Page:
Wamae & Allen
Can anyone (including foreigners) own and occupy real estate in your jurisdiction (including shares in property owning companies)? Are there any restrictions?
Yes. Foreigners can own and occupy real estate and can hold shares in property owning companies. However, there are two key restrictions on ownership of real property by foreigners relating to tenure and user: The Constitution of Kenya restricts ownership of land by foreigners to Leasehold tenure of not more than 99 years. Under the Land Control Act, the Land Control Board is not permitted to approve applications for consent with respect to a sale, transfer, lease or other disposal of or dealing with any agricultural land where the beneficiary is a foreigner. If a foreigner chooses to register a foreign company in Kenya or a Kenyan company, the company shares may fully be owned by the foreigner and no local shareholding will be required.
Are there restrictions on lending for the purchase of real estate by foreign companies? If so briefly give an outline?
Yes. A foreign company shall not conduct business in Kenya unless it is registered in Kenya. Conducting business, in this respect, includes but is not limited to, offering debentures in Kenya or being a guarantor for debentures offered in Kenya. A foreign company may either register a branch office or a subsidiary in Kenya. Once registered, a foreign company has an implied power to borrow unless the Memorandum and Articles of the company limit this power. In most cases, borrowing can be secured by registration of a charge over immovable property and/or by way of a debenture over the assets of a company. A foreign company is also needed to appoint a local representative in Kenya who not only accepts service of process but also makes sure that the foreign company complies with the requirements of the Companies Act, 2015. The local representative is personally liable if a penalty is imposed on the company for a contravention or failure to comply with the Act.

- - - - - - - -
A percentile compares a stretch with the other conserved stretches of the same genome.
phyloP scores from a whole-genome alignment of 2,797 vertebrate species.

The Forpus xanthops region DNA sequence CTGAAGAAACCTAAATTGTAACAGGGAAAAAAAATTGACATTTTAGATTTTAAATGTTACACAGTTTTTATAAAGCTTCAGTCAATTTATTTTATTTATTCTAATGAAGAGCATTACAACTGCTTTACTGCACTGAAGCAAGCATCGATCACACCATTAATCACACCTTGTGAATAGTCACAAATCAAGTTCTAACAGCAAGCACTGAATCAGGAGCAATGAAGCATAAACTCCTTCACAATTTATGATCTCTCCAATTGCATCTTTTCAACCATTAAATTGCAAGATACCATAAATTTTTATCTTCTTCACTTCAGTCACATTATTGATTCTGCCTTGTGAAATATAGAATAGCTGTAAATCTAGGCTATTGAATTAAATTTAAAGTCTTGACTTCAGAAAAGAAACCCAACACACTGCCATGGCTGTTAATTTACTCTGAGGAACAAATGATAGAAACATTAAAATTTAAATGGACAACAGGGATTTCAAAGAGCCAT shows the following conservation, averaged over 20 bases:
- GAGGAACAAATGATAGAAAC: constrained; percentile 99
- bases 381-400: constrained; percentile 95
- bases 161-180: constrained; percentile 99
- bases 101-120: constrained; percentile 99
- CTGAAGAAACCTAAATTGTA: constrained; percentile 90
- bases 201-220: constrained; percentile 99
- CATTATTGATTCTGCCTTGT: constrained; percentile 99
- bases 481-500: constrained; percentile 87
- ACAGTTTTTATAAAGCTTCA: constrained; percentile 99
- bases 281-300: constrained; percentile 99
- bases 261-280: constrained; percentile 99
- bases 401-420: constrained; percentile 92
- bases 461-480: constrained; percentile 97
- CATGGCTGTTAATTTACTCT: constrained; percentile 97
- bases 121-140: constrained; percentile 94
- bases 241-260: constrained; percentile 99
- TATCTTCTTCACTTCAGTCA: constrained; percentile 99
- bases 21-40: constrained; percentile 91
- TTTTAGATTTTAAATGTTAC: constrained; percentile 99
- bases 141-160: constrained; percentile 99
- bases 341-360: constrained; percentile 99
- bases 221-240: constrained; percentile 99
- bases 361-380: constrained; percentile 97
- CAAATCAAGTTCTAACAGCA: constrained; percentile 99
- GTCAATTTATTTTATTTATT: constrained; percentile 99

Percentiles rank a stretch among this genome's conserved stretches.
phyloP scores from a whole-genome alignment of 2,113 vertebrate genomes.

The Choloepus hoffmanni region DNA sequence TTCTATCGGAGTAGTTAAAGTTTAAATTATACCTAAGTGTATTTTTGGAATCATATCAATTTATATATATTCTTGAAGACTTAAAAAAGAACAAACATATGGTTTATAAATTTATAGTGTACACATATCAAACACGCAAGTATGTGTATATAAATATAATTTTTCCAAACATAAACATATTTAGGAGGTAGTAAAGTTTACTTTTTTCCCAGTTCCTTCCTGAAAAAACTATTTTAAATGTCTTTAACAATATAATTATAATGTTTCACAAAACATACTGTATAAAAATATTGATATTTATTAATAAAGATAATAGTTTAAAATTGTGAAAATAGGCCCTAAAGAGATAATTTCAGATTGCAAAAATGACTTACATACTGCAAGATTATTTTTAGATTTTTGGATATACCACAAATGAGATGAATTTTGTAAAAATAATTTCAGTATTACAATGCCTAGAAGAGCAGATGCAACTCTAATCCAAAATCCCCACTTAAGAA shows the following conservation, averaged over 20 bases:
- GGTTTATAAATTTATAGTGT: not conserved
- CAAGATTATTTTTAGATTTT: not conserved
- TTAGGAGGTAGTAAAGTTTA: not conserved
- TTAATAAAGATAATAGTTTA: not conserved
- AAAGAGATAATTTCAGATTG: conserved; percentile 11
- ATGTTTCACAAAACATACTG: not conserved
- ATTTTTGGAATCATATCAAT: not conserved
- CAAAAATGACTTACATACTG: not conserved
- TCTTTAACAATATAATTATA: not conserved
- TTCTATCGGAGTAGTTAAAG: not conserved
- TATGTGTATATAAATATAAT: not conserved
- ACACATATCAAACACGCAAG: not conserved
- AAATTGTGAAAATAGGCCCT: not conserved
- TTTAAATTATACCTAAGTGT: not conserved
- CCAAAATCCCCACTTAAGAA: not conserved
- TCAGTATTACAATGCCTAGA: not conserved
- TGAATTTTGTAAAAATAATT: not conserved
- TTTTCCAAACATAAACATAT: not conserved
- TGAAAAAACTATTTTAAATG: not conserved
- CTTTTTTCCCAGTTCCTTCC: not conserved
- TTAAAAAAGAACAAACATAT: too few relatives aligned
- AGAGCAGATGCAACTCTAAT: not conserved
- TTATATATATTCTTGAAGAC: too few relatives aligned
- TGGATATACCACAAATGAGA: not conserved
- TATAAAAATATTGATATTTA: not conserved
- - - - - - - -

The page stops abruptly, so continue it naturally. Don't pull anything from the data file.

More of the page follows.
Please provide a short summary of the fees and costs (including tax) relating to buying real estate in your jurisdiction.
When buying, it is paramount to undertake official searches at the lands registry and companies’ registry. These are carried out before entering an agreement for sale. For leasehold interest that is subject to payment of rent and rates, the seller has an obligation to obtain the respective clearance certificates. There are also fees associated with estate agents, valuation, surveys and professional legal fees. Stamp Duty Tax is payable by the purchaser when buying real estate. Stamp duty for transfer of land within a city or municipality is charged at 4% of the value of the property while land outside the city or municipality is charged at 2% of the value of the property. The duly executed transfer documents are presented at the lands registry and land registry fees are payable for registering the purchase.
Are there taxes applicable to owning real estate and can the burden of the taxes be passed to someone else (e.g. a tenant or an occupier - not being the owner)?